Mostly I don’t like the way his cap was rendered, there’s no gradation whatsoever. His face is a little muddy, too. And once I see something like that, that’s all I see.

But I embraced the artist in me once more because sometimes you simply need to do something you’re really good at. None of these pieces are groundbreaking, and I equate the ability to do them to a kind of autism — I can draw things as I see them — but that doesn’t mean it’s not a skill. In my case, most of the time it’s not even about the act of drawing or the piece itself, it’s just about sitting over a drafting table and feeling like you could do anything you wanted to and it would somehow work, that you were that goddamn good. The flash of intuition that tells you a certain stroke with a charcoal stick will look a certain way, even though you’ve never tried it, and you’re right. And you think, How did I know that? Circuitry that has existed in you since birth, since before that. In the womb. Mapped neurons inside a fetus no bigger than a pinhead. It’s alien in a way… I didn’t choose it, no more than I chose red hair or to be 5’10”. But I hope everyone has something like that in themselves, an instinct they can trust because it’s never been wrong. Mine is a purely impractical talent, but at least it feels like God smiled on me in some way, even if it’s a parlor trick.

I’m really not digging the Nomar piece these days. I think it shows very clearly that I hadn’t been near an inkwell in ten years, but I’m old enough now to take that into account. So I’m proud of it anyway. I remember that my brother-in-law hung it up in his house, and later that year I was there at a party, staying up most of the night drinking (as was usually the case at his and my sister’s parties), and after everyone had passed out or gone to bed I stood in front of this Nomar picture for a long time, nursing my beer and just looking at it. It was a symbol, you see. I heard the break.

This Is the Way the World Began

Sort of. In a Star Wars IV: A New Hope kind of way. In that A New Hope seemed like the beginning, but it turned out there were really three other movies before it, only we saw them 20 years later. “Prequels.”

But now that I think about it a little more, the Tiger Woods drawing is actually the beginning of a third trilogy in a series, not that Lucas has gotten around to making the Star Wars equivalent yet. The whole comparison a little tortured, I admit. But let’s run with it.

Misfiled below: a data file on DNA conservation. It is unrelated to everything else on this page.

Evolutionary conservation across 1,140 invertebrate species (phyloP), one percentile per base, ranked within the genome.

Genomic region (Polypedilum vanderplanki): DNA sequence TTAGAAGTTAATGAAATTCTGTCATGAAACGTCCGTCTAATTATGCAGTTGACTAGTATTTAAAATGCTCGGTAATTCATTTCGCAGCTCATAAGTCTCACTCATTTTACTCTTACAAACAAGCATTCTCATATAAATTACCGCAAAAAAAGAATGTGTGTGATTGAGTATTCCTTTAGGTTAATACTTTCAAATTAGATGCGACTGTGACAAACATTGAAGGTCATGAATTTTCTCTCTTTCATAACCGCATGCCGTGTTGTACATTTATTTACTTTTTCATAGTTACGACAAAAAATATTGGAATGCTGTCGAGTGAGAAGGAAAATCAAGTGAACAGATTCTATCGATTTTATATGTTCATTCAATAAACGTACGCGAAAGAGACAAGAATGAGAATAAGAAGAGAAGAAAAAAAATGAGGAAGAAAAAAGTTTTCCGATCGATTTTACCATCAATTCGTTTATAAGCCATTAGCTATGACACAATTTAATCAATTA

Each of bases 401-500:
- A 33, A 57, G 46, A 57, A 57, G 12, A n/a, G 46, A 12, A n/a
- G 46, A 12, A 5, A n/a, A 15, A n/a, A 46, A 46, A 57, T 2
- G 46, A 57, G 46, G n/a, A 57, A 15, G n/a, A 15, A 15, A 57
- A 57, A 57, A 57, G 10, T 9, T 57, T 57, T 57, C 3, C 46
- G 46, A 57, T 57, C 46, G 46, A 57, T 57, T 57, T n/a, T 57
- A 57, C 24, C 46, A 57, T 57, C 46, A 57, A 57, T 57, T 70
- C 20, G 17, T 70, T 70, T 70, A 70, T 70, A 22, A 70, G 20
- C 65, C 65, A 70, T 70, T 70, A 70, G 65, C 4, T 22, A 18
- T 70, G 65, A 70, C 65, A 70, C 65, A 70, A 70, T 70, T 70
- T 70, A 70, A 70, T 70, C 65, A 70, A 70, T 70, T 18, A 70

OK, so if that’s the case (which I think it is), then the first trilogy, chronologically speaking — Phantom Menace through Revenge of the Sith — would be the series of drawings I did for my groomsmen back in late 2001 through early 2002, pieces to be given as gifts at my wedding’s rehearsal dinner in the summer of ‘02. Although that’s not quite right, either. Maybe it would go back as far as the pen-and-ink Nomar drawing I did for my freshly-minted brother-in-law as a Christmas gift in 2000, in honor of his having joined the family that October.

Now that I think about it, yes, that’s it. The Nomar’s the one. Because prior to that I hadn’t really picked up so much as a pen, a charcoal stick or a paintbrush with a purpose since I left Syracuse in the winter of 1990. Ten years gone. Which would make my high school and aborted college years The Hobbit, if only I weren’t mixing epic sagas.

At any rate, my middle sister Michelle was the first of us to get married (fall of ‘00), and her husband Mike was a Sox fan (of course), so I thought drawing him a Nomar picture as a Christmas gift that year would be a cool thing to do. I never had any brothers, just two sisters, so the arrival of a fellow man into the family who was close to my own age was a profound and welcome change in my life. Despite not having drawn for almost a decade, it was something I wanted to do. And to my surprise, in the course of drawing this picture for him, I found myself enjoying the process. Like the cokehead who lays off the snow for an extended period of time, but comes back despite knowing better, I suppose. *I’ve never done cocaine, but my addiction to animal porn is probably not as relatable.